Tuesday, 21 May, 2024 in Music

Into Live Music Review: Michael Head & The Red Elastic Band

Headline: Michael Head & The Red Elastic Band
Support: Jack Valero
Venue: Mackintosh Queen’s Cross Church, Glasgow
Date: 2 May 2024

The venue for this gig was a new one for me but due to its excellent acoustics, hopefully it will be the first of many to attend there. The Mackintosh Church originally came to life in the late 19th century when a young trainee architect by the name of Charles Rennie Mackintosh was given the job of designing and developing from a commission by the then Free Church of St.Matthew. Today, the church, a vital part of his esteemed legacy, is maintained by the Charles Rennie Mackintosh Society and has become a regular venue for concerts. 

Pleasingly, a strong crowd was in early to see the support act Jack Valero and that turned out to be an inspired choice. The young Brighton based troubadour took to the stage without his usual band for a solo outing, with just a guitar and microphone for company but he quickly settled in and won the crowd over from the get go. 
New single Always Something You Can Do was delivered in a different key to most of Valero’s previous releases and as he strained every vocal sinew to hit the high spots, he still managed to make it sound effortless. 
Jack Valero
One thing that that did strike me was how at ease Valero was between songs, easily discussing the background to the tracks (including one written for a young woman who will become Mrs Valero later this year) and outlining the different vibe between playing with a full band to the more stripped back sound on the night. No more so than on Heaven Help Me, a sombre lament with a hypnotic guitar dictating the pace perfectly. 
The short set concluded with the upbeat energy of Pull Back The Hammer and I’m pretty certain I could see some of the audience sitting in the church pews shaking their hips, moving and dancing. I suspect we will be hearing a lot more from the talented young singer-songwriter that is Jack Valero. Go check him out. via his website here
And so to the main act, Michael Head & The Red Elastic Band and if I am brutally honest here, I am not sure I can put into words what I and the rest of the audience experienced. But first, let’s go back a while to 17 January 2000 which saw the NME Premier Tour hit Glasgow and the first time I saw Shack (Michael Head’s old band). Melodies and harmonies dripping in quality, lyrics both heart wrenching and humorous, to borrow a Liverpudlian phrase, they are “boss” and I am eternally smitten. Support act Coldplay, not so much. Whatever happened to them?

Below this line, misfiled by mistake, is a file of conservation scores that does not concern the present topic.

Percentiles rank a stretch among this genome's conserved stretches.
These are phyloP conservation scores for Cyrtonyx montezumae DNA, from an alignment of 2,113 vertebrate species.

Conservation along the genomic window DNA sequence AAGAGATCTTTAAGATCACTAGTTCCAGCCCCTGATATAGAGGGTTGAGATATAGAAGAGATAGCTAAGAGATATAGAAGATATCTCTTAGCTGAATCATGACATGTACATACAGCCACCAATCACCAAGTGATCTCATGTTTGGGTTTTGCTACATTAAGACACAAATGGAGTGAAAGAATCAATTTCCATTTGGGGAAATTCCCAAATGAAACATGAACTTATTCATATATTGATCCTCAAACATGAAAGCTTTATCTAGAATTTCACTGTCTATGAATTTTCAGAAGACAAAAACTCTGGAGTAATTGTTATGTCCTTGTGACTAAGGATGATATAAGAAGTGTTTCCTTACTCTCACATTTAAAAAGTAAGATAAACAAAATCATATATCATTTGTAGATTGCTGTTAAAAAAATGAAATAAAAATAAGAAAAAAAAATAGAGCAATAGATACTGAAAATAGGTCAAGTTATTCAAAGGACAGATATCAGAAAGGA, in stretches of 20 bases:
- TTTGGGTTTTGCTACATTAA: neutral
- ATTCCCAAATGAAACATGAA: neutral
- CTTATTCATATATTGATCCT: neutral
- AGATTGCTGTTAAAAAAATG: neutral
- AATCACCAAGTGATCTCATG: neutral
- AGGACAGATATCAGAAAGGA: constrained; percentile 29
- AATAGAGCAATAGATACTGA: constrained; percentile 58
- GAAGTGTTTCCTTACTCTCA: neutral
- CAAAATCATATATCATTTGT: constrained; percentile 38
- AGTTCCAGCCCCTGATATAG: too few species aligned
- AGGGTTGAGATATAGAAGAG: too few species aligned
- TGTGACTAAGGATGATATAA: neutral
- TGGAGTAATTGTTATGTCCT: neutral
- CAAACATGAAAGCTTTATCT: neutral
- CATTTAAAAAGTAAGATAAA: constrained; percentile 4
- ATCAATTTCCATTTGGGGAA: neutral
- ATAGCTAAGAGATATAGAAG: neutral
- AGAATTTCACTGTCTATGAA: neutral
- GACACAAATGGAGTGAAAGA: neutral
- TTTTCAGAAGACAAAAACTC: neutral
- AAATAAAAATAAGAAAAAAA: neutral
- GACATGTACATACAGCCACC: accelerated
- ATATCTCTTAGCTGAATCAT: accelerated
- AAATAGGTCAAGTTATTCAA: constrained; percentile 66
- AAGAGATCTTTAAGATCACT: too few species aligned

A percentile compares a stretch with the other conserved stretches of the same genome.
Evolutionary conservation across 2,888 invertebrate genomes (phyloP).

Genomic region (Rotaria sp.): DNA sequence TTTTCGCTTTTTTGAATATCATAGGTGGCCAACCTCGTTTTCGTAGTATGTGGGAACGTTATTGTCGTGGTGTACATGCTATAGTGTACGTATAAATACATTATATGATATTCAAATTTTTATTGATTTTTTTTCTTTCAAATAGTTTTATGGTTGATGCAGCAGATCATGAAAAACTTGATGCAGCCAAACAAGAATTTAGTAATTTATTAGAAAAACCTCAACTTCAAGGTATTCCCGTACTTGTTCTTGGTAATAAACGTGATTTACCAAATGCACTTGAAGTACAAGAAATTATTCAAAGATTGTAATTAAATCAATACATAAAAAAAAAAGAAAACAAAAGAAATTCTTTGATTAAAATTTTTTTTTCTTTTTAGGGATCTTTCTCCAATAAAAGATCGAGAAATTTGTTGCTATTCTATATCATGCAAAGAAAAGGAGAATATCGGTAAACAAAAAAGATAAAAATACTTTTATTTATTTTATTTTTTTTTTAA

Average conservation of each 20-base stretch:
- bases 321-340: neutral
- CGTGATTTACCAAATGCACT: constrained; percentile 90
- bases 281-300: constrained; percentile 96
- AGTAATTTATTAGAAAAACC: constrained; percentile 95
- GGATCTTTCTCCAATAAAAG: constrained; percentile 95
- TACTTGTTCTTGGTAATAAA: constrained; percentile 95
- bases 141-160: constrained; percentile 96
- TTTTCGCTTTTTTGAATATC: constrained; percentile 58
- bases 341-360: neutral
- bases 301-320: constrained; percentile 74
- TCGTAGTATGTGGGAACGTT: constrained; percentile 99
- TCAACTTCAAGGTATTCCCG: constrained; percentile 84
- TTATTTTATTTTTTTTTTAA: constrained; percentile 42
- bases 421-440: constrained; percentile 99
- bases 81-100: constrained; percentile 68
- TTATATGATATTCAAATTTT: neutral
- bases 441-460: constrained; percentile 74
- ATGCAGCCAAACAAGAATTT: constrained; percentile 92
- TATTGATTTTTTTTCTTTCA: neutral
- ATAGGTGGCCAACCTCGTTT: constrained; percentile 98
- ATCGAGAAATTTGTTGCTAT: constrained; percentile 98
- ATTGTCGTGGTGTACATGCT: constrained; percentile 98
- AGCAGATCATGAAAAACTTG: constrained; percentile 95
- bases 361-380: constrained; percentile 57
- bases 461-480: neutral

The last few years have seen a renaissance from Head, forming The Red Elastic Band and releasing two albums – Adios Senor Pussycat and Dear Scott – the latter of which was produced by the mercurial Bill Ryder-Jones, back on production duties for the upcoming long player Loophole which lands on 17 May. 
The set centred on the new album so it was a chance for those in attendance to hear some of the tunes played before the record’s release. There was also plenty of older material throughout the well balanced setlist. 
Head was adept at introducing the songs and providing some wonderful anecdotes. These ranged from the funny story of Roddy Frame showing Mick a particularly tricky chord, one which has taken him years to perfect and features on the new record, alongside a tale of Robbie Fowler signing for Liverpool. Mick also dedicated a song to Gerry Considine, a big fan of the band who sadly passed away in the days before the show. Gerry’s son and best friend were there for what was a real poignant moment. 
Part way through, Broken Beauty was followed by Streets Of Kenny and the double volley was enough to see the crowd stand to applaud the band. a special moment and we were only eight songs in. Most bands don’t get this type of reception at the end of a gig. Not your ordinary show, that’s for sure. 
Ambrosia followed, a new one which looked back to days in Shack and referenced Glasgow in the lyrics, while Connamara and Merry-Go-Round were laden with intricate subtleties, the music melding into honeyed aural textures and I swear I could see the musical notes and clefs emerge from the trumpet and soar off into the ether. 
Stranger (from the Waterpistol album) followed and we were treated to a jazzy mash up in the outro before the fast paced Newby Street almost blew the bloody doors off. 
Before we knew it, ninety minutes or so was up. We were now in to added time and the crowd wanted more. Step forward The Red Elastic Band with Michael Head getting the last minute winner with a sensational cover of Love’s A House Is Not A Motel
The Liverpudlian Lou Reed remains unassuming, down to earth and is one of us. He gets it. For that, Mick Head is without doubt a God-like genius. 

For more on Michael Head & The Red Elastic Band head to their website here.

John Welsh





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